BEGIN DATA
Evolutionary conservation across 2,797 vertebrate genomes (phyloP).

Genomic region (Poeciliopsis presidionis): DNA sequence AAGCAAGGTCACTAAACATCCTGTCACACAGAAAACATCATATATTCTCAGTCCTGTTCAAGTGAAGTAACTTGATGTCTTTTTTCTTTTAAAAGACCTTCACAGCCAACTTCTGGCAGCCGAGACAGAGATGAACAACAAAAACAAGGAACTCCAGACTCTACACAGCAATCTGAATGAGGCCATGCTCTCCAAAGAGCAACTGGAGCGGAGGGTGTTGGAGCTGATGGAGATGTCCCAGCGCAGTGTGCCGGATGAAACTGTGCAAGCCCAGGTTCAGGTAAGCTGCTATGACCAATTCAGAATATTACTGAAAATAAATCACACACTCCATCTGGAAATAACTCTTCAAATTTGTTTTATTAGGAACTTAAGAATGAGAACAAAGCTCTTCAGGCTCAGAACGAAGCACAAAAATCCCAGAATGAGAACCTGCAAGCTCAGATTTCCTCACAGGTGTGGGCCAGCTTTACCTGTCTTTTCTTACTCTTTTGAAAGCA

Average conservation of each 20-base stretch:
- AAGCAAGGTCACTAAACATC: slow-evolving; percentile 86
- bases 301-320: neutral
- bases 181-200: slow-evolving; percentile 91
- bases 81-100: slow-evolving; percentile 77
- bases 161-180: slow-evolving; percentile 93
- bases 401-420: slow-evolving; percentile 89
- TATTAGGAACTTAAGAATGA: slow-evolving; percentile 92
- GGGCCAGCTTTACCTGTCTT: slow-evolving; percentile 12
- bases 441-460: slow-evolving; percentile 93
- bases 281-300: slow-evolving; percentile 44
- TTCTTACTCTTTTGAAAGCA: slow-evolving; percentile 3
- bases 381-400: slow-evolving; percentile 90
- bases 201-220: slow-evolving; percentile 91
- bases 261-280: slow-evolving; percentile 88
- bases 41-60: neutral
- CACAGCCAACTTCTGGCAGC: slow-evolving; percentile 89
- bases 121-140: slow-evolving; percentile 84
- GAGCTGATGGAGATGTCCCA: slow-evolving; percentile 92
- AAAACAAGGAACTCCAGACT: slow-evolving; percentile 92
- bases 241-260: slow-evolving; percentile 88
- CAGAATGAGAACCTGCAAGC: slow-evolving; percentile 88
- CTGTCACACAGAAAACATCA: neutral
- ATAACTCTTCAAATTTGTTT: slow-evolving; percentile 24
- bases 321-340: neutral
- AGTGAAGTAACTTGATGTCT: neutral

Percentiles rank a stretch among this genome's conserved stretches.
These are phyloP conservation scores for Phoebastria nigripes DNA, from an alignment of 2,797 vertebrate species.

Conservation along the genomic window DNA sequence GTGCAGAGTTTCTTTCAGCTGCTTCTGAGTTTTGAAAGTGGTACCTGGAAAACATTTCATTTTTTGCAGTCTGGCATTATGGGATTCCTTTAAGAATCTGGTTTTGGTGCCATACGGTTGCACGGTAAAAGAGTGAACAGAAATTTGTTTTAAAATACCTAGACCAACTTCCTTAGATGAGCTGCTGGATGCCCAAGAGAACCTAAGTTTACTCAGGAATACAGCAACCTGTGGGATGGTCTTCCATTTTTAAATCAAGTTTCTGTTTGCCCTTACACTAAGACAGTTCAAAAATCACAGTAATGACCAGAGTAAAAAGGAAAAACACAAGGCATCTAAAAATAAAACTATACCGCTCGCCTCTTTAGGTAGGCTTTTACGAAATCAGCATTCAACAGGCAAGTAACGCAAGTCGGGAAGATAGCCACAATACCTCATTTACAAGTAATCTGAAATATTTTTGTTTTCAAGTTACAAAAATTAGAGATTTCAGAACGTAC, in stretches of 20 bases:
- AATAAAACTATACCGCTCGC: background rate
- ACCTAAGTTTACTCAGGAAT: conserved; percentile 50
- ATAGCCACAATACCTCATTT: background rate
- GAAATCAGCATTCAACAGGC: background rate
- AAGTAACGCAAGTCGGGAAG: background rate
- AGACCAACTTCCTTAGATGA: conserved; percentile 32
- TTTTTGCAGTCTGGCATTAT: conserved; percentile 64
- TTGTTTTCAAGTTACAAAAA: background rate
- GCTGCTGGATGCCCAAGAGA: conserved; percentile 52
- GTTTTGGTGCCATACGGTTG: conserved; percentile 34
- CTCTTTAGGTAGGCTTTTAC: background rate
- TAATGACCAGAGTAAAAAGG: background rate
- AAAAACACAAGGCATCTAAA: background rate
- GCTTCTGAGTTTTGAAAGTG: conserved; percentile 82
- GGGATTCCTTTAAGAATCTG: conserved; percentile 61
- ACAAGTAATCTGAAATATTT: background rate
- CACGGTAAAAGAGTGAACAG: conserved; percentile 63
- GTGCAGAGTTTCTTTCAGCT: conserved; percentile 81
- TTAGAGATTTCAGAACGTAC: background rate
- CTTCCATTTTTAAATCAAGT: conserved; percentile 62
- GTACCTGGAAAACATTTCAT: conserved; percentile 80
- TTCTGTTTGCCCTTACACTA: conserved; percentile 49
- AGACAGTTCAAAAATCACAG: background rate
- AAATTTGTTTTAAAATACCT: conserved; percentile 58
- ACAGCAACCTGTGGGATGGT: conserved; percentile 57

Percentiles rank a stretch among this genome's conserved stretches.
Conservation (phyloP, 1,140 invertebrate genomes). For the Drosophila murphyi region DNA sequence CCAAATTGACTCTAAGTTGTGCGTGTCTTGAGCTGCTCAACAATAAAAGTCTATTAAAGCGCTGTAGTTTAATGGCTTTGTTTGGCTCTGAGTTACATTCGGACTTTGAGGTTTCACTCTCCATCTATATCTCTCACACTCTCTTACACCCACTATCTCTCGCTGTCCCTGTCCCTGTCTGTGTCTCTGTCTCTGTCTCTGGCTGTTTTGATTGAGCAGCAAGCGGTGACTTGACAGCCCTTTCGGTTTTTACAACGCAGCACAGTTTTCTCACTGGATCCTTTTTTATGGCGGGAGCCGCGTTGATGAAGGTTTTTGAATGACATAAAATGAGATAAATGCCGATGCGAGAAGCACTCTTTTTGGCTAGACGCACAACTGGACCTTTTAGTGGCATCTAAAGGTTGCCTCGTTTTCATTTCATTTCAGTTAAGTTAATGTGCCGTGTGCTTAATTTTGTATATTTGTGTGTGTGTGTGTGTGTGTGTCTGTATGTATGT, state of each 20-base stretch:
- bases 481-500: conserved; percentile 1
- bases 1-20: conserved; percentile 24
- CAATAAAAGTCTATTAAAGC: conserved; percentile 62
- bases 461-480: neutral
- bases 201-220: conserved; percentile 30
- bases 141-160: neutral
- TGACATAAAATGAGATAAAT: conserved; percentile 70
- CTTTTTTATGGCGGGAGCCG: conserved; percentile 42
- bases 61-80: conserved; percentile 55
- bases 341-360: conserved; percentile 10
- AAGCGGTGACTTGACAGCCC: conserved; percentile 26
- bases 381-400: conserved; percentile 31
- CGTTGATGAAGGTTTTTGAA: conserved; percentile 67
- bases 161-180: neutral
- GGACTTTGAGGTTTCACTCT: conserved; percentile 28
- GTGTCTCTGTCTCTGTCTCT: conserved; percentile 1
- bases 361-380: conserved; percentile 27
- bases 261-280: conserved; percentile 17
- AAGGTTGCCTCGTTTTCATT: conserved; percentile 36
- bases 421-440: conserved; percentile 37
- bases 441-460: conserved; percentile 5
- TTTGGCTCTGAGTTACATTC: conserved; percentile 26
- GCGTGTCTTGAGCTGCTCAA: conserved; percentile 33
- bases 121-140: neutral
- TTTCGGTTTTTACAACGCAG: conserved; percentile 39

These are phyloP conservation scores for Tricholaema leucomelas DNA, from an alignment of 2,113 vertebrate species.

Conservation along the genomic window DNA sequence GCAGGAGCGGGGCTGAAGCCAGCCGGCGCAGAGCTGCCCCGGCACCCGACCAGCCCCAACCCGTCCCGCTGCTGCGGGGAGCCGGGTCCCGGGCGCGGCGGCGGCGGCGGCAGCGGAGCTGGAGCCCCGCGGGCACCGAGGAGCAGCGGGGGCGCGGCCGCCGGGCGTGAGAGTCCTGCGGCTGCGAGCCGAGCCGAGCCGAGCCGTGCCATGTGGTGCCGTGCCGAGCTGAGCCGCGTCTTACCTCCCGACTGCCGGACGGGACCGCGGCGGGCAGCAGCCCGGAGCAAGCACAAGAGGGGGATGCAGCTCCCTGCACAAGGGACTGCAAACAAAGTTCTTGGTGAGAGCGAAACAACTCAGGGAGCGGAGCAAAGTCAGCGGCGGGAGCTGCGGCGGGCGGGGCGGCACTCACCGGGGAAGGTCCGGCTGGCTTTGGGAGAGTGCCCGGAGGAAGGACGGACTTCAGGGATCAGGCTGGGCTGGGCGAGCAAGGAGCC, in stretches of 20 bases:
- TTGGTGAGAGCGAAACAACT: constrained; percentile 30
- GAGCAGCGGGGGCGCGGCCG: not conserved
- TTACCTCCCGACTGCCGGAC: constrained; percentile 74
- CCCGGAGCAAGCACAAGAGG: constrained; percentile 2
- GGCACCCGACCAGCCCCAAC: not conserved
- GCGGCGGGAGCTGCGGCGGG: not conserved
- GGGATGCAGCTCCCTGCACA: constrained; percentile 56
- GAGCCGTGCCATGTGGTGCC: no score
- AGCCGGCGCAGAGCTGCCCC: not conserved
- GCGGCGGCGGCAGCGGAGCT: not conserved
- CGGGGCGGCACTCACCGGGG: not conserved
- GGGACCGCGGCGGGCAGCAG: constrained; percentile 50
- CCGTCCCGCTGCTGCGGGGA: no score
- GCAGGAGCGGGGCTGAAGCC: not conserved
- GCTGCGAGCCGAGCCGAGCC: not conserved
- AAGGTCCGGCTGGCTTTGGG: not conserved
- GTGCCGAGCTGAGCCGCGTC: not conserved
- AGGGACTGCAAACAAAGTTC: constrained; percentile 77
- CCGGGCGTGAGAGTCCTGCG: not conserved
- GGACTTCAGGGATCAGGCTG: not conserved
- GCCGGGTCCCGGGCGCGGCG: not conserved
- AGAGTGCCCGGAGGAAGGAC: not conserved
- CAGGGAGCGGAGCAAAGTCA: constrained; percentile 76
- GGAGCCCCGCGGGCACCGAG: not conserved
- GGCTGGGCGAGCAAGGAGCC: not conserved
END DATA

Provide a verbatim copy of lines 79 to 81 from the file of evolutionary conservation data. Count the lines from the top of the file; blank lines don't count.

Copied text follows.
- bases 441-460: conserved; percentile 5
- TTTGGCTCTGAGTTACATTC: conserved; percentile 26
- GCGTGTCTTGAGCTGCTCAA: conserved; percentile 33